Whoopty doo. What does it all mean, Basil? ... Josh Freeman might not have been razor sharp against San Jose State, but he was good enough in what was a nice step forward for a team that came oh-so-close to beating Auburn. The real find was a running game that was non-existent against the Tigers, as James Johnson was effective on his limited work. He only got 15 carries, but he made something happen every time he touched the ball. DE/LB Ian Campbell got a sack, but he still hasn't been the difference maker at his new position that he was last year. The Missouri State game next week should work out all the problems before dealing with Texas.

Sept. 1
Auburn 23 ... Kansas State 13
Auburn got all it could handle, finally getting the lead late on a three-yard Gabe McKenzie touchdown catch with 2:01 to play, and then putting it away with a 34-yard Antonio Coleman fumble recovery for a score after Quentin Groves sacked KSU QB Josh Freeman. The Wildcats used a trick play to take a 10-6 lead early in the third quarter as WR Jordy Nelson threw a 21-yard touchdown pass to Leon Patton, but the offense could only manage two Brooks Rossman field goals for the other points. Auburn got three Wes Byrum field goals.
Player of the game ... Auburn DE Quentin Groves made five tackles, two sacks, three tackles for loss and forced a fumble
Stat Leaders: Kansas State - Passing: Josh Freeman, 32-57, 268 yds, 2 INT
Rushing: James Johnson, 7-14  Receiving: Jordy Nelson, 9-90
Auburn - Passing: Brandon Cox, 17-30, 229 yds, 1 TD, 2 INT
Rushing:
Ben Tate, 23-82  Receiving:
Prechae Rodriguez, 6-73
Whoopty doo. What does it all mean, Basil? ... A more experienced team, with a more experienced coaching staff, would've found a way to pull off the win over Auburn. The running game only averaged 1.7 yards per carry, the pass protection in crunch time was nearly non-existent, and the 16 penalties for 141 yards were a killer. Even so, and even with a loss, this was a big day for QB Josh Freeman. He didn't throw a touchdown pass, but for the most part, he kept his poise and gutted it out despite an apparent ankle injury. The defense has to find ways to get Ian Campbell more involved. Now a hybrid of a linebacker and end, he didn't make enough plays.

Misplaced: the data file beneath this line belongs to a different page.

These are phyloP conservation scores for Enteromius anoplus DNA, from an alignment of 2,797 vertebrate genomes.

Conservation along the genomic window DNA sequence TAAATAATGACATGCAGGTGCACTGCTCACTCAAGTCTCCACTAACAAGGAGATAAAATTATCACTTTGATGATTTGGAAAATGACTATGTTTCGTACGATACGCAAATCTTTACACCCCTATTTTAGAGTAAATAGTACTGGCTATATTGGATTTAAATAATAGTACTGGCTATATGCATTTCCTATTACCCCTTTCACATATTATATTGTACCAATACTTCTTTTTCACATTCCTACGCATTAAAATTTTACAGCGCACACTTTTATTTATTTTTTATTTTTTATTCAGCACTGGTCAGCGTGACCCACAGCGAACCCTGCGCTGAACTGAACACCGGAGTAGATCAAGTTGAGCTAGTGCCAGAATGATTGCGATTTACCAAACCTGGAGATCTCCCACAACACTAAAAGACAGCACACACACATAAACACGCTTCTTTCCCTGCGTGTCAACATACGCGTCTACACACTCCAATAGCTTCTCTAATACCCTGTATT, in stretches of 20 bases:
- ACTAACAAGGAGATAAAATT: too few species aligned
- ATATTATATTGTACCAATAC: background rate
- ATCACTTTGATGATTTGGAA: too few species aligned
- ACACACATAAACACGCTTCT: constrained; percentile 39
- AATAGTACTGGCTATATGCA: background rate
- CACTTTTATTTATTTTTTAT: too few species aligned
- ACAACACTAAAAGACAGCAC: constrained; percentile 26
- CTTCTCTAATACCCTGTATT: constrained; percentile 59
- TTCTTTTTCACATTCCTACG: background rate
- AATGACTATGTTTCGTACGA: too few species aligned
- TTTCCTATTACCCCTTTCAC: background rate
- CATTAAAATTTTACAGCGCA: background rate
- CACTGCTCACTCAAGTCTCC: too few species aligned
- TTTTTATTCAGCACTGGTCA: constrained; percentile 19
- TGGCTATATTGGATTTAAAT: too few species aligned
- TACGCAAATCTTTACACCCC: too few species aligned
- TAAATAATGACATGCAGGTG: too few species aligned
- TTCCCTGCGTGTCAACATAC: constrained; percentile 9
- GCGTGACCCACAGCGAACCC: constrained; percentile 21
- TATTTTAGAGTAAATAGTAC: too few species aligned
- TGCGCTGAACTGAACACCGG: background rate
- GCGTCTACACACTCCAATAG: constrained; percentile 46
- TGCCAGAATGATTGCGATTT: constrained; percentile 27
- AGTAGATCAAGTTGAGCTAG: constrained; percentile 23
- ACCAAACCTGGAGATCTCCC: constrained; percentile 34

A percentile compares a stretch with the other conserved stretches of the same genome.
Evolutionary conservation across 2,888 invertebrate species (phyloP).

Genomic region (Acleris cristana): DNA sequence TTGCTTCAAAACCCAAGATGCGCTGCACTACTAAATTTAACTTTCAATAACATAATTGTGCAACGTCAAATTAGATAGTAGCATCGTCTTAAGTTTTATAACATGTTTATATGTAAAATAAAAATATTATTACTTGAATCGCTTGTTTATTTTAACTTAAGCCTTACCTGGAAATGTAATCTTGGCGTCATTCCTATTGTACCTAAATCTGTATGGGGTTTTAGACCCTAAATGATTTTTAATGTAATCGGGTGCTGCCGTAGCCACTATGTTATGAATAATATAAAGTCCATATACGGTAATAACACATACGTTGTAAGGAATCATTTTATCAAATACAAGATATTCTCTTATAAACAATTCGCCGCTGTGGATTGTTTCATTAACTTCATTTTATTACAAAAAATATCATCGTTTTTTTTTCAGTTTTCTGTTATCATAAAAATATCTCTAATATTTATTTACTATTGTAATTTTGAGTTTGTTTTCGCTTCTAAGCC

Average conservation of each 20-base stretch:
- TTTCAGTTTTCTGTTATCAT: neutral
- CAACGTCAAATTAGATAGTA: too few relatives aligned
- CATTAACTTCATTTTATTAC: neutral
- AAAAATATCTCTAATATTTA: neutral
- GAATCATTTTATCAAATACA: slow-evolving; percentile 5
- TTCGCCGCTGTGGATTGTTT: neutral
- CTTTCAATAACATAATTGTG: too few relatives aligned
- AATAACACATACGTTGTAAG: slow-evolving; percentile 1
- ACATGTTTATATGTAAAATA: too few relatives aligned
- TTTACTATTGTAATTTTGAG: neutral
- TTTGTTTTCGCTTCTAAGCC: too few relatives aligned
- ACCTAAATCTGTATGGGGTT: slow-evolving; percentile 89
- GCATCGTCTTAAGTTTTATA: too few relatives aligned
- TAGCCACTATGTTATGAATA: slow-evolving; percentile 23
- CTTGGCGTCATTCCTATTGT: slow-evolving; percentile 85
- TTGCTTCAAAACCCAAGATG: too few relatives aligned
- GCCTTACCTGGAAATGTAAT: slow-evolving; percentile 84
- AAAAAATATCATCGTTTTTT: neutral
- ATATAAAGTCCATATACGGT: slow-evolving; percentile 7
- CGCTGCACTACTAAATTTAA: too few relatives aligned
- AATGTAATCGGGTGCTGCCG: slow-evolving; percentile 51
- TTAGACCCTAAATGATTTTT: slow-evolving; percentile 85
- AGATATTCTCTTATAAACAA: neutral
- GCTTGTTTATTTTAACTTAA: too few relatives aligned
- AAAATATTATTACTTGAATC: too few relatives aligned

Sept. 1 – at Auburn
Offense: Where are the stars? The Auburn offense is full of above-average talents who need to mesh into a better, more consistent attack than the one that averaged just 24.77 points and 321 yards per game while doing next to nothing against the top teams. Only one starter, massive tackle King Dunlap, returns to the offensive line, while the receiving corps could be a problem is no one becomes a reliable number two receiver alongside Rodgeriqus Smith. On the plus side, the running backs are deep and talented, Brandon Cox appears ready to be a more productive passer, and the tight ends are the best in the league by far.
Defense: The whole will likely be better than the parts. Auburn's defensive front has the potential to be excellent thanks to the return of star end Quentin Groves for his senior year and with the emergence of Sen'Derrick Marks on the inside. Getting into the backfield won't be an issue, and coming up with sacks had better not be with a secondary that'll be shaky despite getting three starters back. The loss of corner David Irons will hurt. The linebacking corps isn't experienced, but it should be better than last year's group as the season goes on.